Sims: It’s time for Ontario to give the green light to the outdoors

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With the number of cases declining and vaccination rates rising, the Ontario health minister said the province would release a plan to reopen “very soon.”

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With the number of cases declining and vaccination rates rising, the Ontario health minister said the province would release a plan to reopen “very soon.”

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But how long is “soon”? Pressure is mounting on the provincial government to do anything, anything, to loosen the grip of the state of emergency now that the warm weather is here.

There was a report from Toronto on Wednesday that “soon” could arrive as early as Thursday. Independent online outlet iPolitics said after much pressure from a locked down and tired province, Premier Doug Ford will announce he is giving the green light to reopen outdoor recreational activities like golf and tennis. , probably after the Victoria Day long weekend.

All outdoor recreation spaces – except for playgrounds, which remained open after public pressure – have been on hold since April 16, when the province tightened its stay-at-home order while the third wave COVID-19 infections were mounting and hospitals faced an unprecedented wave of critical cases.

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Four weeks later, Ontario reported 1,588 new cases on Wednesday, down dramatically from the April 15 record set of 4,736. But Ontario’s Chief Medical Officer of Health David Williams said he wouldn’t want to see a reopening until the number of cases drops below 1,000 a day.

The stay-at-home order has already been extended until June 2, but the acceleration of vaccine rollout, falling numbers and a plunging test positivity rate have raised questions about how and when the province will exit. locking.

Already this week, Provincial Health Minister Christine Elliott said the government would not revert to the confusing color-coding framework used earlier in the pandemic which created regional disparities based on the number of cases and outbreaks. without limiting migration between regions.

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Instead, there are hints of an industry-specific reopening. Elliott said the government is moving with caution “because the last thing you want is to go too fast and get into a fourth wave.

“We have to do everything to prevent this, so we are working on it. We expect it to be available very soon.

But there have already been signals that the doors are opening. Ford gave a verbal green light this week at children’s summer camps which will reopen in July – and now there’s the announcement scheduled for Thursday. Any visit to a London park will tell you that people are already enjoying the outdoors.

Camille Cartwright, left, joins her son, Cade, 4, Kaladin Pallin, 3, Olivia Cartwright, 6, Lisha Pallin, and her son, Ronan Pallin, 2, for a sunny picnic at Gibbons Park in London Tuesday.  (MIKE HENSEN, The London Free Press)
Camille Cartwright, left, joins her son, Cade, 4, Kaladin Pallin, 3, Olivia Cartwright, 6, Lisha Pallin, and her son, Ronan Pallin, 2, for a sunny picnic at Gibbons Park in London Tuesday. (MIKE HENSEN, The London Free Press)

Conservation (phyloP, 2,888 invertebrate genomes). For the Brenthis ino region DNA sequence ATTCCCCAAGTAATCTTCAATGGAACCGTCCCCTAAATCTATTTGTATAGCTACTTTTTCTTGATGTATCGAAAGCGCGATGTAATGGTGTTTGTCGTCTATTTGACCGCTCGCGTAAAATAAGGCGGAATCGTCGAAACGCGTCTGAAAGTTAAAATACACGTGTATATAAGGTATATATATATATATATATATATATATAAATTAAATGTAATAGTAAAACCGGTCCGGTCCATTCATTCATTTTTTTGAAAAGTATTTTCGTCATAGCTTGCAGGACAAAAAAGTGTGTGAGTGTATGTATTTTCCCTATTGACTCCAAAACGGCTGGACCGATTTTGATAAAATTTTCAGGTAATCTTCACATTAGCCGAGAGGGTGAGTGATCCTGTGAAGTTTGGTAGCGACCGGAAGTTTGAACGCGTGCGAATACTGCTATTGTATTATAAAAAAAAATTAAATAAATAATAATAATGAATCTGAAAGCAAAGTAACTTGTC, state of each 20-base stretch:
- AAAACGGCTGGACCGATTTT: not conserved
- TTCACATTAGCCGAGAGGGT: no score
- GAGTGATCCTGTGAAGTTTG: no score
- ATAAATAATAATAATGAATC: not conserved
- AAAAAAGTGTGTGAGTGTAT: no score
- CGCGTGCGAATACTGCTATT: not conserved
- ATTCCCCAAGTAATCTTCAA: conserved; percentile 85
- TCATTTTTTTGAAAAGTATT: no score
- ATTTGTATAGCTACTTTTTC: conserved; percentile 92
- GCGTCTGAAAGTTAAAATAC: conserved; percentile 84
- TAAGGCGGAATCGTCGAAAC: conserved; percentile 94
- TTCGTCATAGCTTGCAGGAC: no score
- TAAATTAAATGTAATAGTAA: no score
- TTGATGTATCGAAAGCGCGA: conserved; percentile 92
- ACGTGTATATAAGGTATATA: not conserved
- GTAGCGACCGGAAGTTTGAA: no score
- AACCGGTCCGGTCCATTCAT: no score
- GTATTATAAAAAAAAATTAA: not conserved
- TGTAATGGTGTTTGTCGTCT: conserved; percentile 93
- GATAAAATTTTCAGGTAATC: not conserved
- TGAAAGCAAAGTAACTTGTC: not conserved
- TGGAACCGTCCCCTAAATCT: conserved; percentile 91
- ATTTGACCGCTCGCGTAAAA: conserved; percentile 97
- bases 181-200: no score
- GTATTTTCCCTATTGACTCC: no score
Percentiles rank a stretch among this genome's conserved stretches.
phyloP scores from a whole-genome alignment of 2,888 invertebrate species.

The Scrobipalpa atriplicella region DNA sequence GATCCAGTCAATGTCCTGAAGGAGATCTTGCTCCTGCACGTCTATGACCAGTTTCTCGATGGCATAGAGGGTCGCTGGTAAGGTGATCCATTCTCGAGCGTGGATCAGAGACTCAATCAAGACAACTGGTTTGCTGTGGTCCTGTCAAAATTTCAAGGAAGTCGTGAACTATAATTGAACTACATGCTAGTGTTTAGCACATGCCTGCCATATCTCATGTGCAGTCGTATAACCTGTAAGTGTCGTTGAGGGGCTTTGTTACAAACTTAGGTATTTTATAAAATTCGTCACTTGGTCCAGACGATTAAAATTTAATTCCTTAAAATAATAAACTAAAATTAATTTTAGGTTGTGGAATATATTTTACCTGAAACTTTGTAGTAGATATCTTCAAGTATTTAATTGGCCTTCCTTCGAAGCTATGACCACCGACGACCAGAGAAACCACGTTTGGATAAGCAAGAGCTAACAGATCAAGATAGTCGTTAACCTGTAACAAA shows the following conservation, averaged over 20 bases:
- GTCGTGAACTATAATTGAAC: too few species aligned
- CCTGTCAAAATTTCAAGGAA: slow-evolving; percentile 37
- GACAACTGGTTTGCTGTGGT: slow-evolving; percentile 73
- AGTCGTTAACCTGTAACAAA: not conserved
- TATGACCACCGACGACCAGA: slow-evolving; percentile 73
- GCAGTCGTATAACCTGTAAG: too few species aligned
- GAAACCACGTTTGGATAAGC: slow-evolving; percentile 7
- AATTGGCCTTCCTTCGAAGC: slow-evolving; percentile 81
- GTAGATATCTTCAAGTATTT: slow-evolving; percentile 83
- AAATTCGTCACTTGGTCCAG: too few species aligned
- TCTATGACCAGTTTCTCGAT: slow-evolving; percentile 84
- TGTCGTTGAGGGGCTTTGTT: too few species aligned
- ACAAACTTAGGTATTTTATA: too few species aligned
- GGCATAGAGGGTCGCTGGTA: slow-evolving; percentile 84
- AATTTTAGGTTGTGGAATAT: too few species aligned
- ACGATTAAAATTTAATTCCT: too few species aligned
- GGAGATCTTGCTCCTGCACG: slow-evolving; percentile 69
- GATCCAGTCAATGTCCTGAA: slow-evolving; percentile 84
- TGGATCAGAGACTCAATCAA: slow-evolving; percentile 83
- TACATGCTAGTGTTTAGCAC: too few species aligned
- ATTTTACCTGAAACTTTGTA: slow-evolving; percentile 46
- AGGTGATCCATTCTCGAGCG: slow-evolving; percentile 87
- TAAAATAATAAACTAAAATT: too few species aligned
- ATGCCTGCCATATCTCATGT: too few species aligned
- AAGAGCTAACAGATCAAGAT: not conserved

So, it is time, says an expert, now that the compass points to the end of the pandemic, although we must be careful.

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Saverio Stranges, chair of epidemiology and biostatistics at Western University’s Schulich School of Medicine and Dentistry, said about half of Ontario’s population is already receiving at least one dose, there are signs strong from less community spread and less pressure on hospitals.

“The exterior transmission is extremely weak,” he said.

Corn he adds caution must still be exercised, especially in avoiding mass gatherings. A similar slow reopening has been underway for about a month in Western Europe, where Stranges said they have reached the stage where they can open theaters and major sporting events.

And the falling numbers in the UK and US are further proof that vaccines are working.

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More vaccines and a warm spring should ease concerns about travel to other areas. “Weather conditions and outdoor activities should really mitigate this potential risk,” Stranges said.

“We are expected to achieve very high rates of eligible people receiving the first dose over the next few weeks and this should take into account the potential increased risk of community spread due to increased mobility.”

This is news we’ve been waiting for, especially from outdoor recreation companies. Duane Swinkels, director of operations at Forest City National Golf Club, said after a grueling 2020 they were on track for a banner year when they opened on March 20, but those hopes were dashed in April with the closure.

“We could be ready in 24 hours and start golfing again. We are quite prepared. We picked up where we left off when we were open, ”he said.

Swinkels noted that last year, during the warmer months of the pandemic, there were 20 million rounds of golf played in Ontario – “and not a single case of COVID from golfing, so I think we’re in enough. security “.

Here we are, hoping that everything is safe. Soon.

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